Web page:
Edward Prewett
424th Regiment
106th Infantry Division


26 May 1945 Germany

Dear Mom & Dad,

At last the lid is off so I can give you a little history. First of all please save this envelope for my collection. I doubt if we'll ever see anything like that again. A two cent envelope converted to a 6 cent airmail.

I can even tell where I am. That is if I can figure it out myself. The town I'm living in is Biebelsheim. I doubt if its on any maps. It's 6 km to Bad Kruesnach (or Kreusnach) in one direction and 11 km to Bingen in the other. If that's still too small — will they say Binven should be on the map. We're practically on the Banks of the Rhine.


Biebelsheim is a one horse town. It is typical of all the owns around here. Every two or three km there is a town. Each has its own home bakery, drug store, etc. Their mainstay is the farming land around the town. Every house has its oxen or maybe a horse and its chickens, etc. And every day they take off out into their fields with a bottle of wine and some bread for their lunch meal.

27 May 1945

They interrupted me by telling me that there would be a show last night. It was "Foreign Correspondent" with Joel McCray. It is an old picture but we get to see a show so seldom that I went anyway. Well lets see shall I start here and work back or start back at Atterbury.

We left dear old Camp Atterbury, Indiana on the 10th of Oct. 1944 and headed North. No one knew where we were going, but there were a lot of rumors. As it is I would have never guessed it because I had never heard of the place. However we did realize that we were seeing some of New England. And soon after we passed thru Providence, R.I., we arrived at our destination—Camp Myles Standish (and I didn't spell Myles wrong that is the way they spelled it.) The closest town to the camp was Tounton; however we could go on pass to Tounton, Providence and Boston. Boston was the farthest - being 35 miles distance.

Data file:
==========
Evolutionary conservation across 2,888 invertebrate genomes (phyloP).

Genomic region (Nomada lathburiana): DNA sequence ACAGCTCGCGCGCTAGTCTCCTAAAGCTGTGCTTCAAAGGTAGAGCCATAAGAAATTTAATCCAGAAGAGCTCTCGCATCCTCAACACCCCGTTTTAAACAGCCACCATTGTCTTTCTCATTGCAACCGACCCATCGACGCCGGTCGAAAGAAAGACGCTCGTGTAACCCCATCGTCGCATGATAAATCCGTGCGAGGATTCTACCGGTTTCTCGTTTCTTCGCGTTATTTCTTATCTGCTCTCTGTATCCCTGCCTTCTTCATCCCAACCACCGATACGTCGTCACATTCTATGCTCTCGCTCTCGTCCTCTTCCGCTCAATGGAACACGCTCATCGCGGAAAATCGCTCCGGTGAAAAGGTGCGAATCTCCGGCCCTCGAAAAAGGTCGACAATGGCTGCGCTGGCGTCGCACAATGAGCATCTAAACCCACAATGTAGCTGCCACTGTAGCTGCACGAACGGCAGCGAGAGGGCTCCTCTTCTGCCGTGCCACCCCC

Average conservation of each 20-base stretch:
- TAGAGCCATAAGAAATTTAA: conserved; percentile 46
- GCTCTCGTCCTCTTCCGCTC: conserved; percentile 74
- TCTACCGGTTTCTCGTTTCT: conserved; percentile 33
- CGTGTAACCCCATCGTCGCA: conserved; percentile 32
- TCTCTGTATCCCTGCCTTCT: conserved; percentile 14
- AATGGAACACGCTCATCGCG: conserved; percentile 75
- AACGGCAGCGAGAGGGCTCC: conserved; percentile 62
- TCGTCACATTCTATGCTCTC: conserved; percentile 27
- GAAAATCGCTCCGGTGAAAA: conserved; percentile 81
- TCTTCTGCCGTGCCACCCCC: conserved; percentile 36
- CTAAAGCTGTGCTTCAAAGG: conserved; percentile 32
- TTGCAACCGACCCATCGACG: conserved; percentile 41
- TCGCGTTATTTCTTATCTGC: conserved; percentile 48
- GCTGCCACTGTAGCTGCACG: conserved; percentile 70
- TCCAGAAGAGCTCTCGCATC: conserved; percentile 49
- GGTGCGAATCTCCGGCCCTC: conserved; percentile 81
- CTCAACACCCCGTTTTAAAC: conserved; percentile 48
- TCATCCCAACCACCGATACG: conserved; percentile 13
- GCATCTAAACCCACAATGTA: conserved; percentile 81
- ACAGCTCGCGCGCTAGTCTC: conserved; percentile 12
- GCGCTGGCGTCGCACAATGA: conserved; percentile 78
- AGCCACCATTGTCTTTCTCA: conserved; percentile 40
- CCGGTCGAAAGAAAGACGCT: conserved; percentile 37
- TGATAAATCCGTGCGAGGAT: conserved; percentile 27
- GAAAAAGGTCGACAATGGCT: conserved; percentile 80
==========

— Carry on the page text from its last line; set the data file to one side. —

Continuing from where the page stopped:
I never left the camp although I wanted to. We were permitted to leave only twice. Half of us could go one time and half the other. I won on the first time but someone else's buddy didn't so I let him go in my place. When the next time came around we got stuck because of some training, etc. I didn't mind though because there was more than enough entertainment in Camp. About all I cared to go to town for was to see it and any that I'd been to Boston. We stayed in Standish (or CMI as we called it; because we could never name it in public) about a week getting some last minute training and completing our final clothing & equipment check up.

We left CMI on the 20th for places unknown. Most of us thought that we were headed for Boston, but we ended up in New York. However they maintain now that we were supposed to go to Boston only the last minute they caught some spies around there and changed our orders. About that same time it was in the papers about catching or uncovering some espionage work up there; so I guess that, that may have been true.

We arrived in New York under cover of darkness and much to our distaste - rain. By daylight we were all on the ship. The Red Cross handed out doughnuts and served coffee, while we were waiting our turn to board the ship.

We left New York and the good old U.S.A. the next morning — 21st of Oct. 1944. There was a lot of joking about—now we're getting 20% overseas pay etc. But down underneath everyone had kind of an empty feeling. Everything was new to us so we got busy investigating the ship, which took our minds off it. Our ship was the British's 3rd largest — the "SS Aquitania". It was a big baby all right. It had speed so we traveled alone. The trip was uneventful as far as the war was concerned except for a few incidents. Once anoth­er ship came a little too close & our ship fired across its bow. It veered off quick. Then later on as we came to England we spotted mines floating loose. But by that time we had picked up a couple of destroyers as escort and they would locate them for us and explode them by shooting them. Also we would spot a few planes now and then but all friendly.